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CLIENT: Southern California Institute of Architecture

SITE: SCI-Arc Gallery—concrete and GWB walls and waxed concrete floor

PROGRAM: Installation

SIZE: 1,500 ft2 (gallery)

COST: $10,000


NOTES: mobile acrylic column forms individually suspended from steel bridge cranes; data and power supplied by festoon system (bridgecrane) and conductor rails (columns)

PROJECT TEXT: from the wall text: “Architecture could be understood as the reification of space, the transformation of the volume of building into the space of architecture. To architects, space is not simply enclosed and can never be adequately explained by its strict boundaries. It is independent of programmatic and functional issues. What concerns the architect is spatial affect, which is the feeling of the immediate experience of space.

Consciousness of spatial affect is not new. It is the Architecture that is handed to architects by other architects. It can be found in the rhythm of the columns that comprise the outer edges of the Parthenon. It can be felt in the pressure of the elliptical plan on the exterior walls of Borromini’s San Carlino. It can be experienced from the mezzanine of Schinkel’s Altes Museum, where the city permeates the interior, and the interior collects the city.

Spatial affect is not simply given as space, and far from easy. As the physical condition of architecture, so it also forms the basis of its critique. When Colin Rowe described Le Corbusier’s Villa Stein at Garches as a “permanent tension between the organized and the apparently fortuitous, …all is clear; but sensuously, all is deeply perplexing,” he referred to its differentiation from the Classical as “spatially audacious.” When John Hejduk built his vocabulary of point-line-plane-volume in the Wall House, he recognized these as “first principles” of architecture—seeing space as a living element and its demarcations as the “possibility for argumentation.” The recognition of spatial affect as a primary condition for architecture drove Peter Eisenman to search out the potential departure from the 9-square in Terragni, and to continuously draw out new formations in Houses I – X.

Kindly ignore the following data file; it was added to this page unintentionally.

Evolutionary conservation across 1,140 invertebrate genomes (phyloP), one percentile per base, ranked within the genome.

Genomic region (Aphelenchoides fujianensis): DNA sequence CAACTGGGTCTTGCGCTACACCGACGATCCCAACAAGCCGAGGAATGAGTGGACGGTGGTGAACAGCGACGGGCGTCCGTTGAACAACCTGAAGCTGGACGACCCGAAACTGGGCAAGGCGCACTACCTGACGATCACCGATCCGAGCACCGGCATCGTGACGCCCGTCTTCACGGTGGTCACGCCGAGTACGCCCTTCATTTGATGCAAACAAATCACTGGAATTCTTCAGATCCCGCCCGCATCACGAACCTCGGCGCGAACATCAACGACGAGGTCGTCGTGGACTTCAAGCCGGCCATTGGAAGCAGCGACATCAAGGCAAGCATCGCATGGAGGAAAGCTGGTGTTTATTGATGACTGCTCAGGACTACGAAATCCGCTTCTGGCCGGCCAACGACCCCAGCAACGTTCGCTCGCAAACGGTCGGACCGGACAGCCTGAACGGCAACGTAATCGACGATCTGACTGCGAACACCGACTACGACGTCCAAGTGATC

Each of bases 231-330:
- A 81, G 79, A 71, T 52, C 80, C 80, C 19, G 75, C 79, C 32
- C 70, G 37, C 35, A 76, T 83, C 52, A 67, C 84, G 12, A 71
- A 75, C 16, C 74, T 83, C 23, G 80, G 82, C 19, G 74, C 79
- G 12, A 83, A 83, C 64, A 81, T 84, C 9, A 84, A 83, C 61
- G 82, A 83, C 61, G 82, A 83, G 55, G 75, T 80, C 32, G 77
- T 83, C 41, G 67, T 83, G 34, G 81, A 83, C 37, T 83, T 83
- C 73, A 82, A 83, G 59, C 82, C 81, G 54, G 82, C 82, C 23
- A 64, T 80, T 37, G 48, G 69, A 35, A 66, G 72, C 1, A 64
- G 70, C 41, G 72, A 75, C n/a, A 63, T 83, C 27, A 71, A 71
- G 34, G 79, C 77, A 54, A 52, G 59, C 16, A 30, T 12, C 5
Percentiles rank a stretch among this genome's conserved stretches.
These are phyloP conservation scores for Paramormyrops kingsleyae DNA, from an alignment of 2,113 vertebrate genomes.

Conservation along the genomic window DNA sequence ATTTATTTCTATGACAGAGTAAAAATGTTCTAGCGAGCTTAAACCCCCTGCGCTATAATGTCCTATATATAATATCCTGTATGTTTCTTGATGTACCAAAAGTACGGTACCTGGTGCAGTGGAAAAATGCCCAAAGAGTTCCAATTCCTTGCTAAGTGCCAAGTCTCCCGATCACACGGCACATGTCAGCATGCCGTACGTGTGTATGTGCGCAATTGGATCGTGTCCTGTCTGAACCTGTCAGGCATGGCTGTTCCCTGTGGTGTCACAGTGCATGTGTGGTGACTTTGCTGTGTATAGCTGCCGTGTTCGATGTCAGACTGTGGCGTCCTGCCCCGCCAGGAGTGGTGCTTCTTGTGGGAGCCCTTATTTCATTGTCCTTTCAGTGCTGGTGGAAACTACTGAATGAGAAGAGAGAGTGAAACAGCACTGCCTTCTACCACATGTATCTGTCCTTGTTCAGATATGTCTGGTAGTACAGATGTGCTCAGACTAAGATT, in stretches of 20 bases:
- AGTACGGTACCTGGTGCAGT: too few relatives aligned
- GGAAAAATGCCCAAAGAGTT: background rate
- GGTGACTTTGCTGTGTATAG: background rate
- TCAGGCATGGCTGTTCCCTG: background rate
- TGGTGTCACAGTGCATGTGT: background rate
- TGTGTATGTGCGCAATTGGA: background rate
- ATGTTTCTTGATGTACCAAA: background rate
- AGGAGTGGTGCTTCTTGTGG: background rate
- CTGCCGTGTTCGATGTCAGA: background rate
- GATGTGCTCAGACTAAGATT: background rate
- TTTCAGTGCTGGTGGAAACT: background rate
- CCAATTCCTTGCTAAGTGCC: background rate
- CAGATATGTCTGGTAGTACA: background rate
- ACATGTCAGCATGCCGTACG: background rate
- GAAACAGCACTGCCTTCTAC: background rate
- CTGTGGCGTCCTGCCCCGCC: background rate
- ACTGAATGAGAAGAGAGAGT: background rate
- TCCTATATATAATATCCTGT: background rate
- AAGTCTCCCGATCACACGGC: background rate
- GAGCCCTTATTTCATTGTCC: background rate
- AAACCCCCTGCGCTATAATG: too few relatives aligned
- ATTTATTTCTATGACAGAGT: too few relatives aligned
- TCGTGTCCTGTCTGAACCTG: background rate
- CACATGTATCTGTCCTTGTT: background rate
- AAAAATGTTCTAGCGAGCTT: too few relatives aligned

Recently, the form of critique has turned. Through claims of the supposed dissolution of space, the power of affect has been transferred from the dynamism of the relationship of form to space to that of the object alone. Left to its own devices, the object is supposedly shaped in the vacuum of the virtual. However, to suggest that the virtual eclipses spatial affect is erroneous—space is in fact, alive and well. And to diminish its power is to diminish the power of architecture itself, to imperil that which architecture does.

In this installation, the spatial influence of the column is dramatized. An overhead framework of bridge cranes repositions three simple columns within the gallery to produce different spatial arrangements—among the columns, and between them and the surrounding walls of the space. The column’s traditional structural role is suppressed in this demonstration/experiment, isolating its space-defining nature as the sole variable. In deference to the purity of the experience of their spatial affect, the movement of the columns is not featured despite the clearly expressed means for effecting it. This restraint will be relaxed at the end of the exhibit period, though, in an exuberant performance choreographed for the columns, accompanied by a string quartet.